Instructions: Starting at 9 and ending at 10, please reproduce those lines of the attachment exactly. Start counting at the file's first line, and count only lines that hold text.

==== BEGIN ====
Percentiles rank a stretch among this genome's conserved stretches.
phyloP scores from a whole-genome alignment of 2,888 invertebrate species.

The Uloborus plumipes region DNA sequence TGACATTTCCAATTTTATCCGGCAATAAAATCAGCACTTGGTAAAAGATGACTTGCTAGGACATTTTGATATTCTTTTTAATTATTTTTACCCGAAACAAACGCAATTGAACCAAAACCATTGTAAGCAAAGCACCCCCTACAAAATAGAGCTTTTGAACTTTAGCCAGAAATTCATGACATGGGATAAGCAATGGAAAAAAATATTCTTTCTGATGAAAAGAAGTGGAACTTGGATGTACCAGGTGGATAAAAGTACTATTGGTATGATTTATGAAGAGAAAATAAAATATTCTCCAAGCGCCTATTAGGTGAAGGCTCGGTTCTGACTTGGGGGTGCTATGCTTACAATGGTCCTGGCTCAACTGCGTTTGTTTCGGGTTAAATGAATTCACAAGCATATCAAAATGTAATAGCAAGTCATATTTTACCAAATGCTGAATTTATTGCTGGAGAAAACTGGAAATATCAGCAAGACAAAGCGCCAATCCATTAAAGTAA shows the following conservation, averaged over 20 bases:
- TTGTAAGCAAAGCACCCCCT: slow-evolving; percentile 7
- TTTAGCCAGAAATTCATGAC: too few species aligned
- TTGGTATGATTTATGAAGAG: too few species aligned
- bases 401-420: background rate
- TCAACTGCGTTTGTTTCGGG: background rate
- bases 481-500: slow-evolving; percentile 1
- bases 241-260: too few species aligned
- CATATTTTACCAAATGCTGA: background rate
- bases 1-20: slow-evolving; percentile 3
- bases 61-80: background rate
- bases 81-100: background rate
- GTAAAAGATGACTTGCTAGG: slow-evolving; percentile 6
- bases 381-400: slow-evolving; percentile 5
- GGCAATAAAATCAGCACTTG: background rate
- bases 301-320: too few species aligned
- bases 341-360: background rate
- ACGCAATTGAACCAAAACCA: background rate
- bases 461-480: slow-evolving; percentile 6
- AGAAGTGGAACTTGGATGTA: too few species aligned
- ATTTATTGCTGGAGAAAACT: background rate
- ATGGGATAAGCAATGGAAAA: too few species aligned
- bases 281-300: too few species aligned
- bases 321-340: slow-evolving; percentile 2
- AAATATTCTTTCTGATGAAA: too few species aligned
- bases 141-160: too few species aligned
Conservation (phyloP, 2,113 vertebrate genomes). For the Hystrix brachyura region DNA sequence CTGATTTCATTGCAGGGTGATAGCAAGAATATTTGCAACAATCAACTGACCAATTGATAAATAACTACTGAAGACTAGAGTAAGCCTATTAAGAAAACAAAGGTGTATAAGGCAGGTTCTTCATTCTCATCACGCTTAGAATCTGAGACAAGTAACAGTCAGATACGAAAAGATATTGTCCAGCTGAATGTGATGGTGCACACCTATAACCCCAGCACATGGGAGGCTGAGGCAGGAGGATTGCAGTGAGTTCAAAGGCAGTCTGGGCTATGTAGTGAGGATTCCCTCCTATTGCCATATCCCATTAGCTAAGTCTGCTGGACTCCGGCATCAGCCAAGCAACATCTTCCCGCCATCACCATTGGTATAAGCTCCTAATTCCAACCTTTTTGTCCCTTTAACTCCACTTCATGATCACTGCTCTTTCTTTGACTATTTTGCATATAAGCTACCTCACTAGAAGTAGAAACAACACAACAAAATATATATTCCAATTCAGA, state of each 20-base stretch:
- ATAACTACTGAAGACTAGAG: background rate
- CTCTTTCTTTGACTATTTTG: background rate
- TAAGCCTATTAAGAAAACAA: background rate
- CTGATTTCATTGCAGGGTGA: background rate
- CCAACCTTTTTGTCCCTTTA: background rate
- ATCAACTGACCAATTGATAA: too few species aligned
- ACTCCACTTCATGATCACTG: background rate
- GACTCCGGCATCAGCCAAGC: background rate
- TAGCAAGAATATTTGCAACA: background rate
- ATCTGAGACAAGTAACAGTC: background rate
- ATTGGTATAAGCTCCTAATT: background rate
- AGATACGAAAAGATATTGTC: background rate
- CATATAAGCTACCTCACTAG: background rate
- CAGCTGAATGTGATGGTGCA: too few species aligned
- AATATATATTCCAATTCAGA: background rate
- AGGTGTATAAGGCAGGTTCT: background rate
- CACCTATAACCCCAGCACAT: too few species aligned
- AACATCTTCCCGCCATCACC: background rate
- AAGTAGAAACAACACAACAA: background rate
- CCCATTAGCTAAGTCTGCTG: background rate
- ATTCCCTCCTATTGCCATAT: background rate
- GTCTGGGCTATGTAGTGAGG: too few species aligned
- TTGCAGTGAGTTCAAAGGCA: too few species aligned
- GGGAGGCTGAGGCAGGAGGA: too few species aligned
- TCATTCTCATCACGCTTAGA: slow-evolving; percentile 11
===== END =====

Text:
- bases 481-500: slow-evolving; percentile 1
- bases 241-260: too few species aligned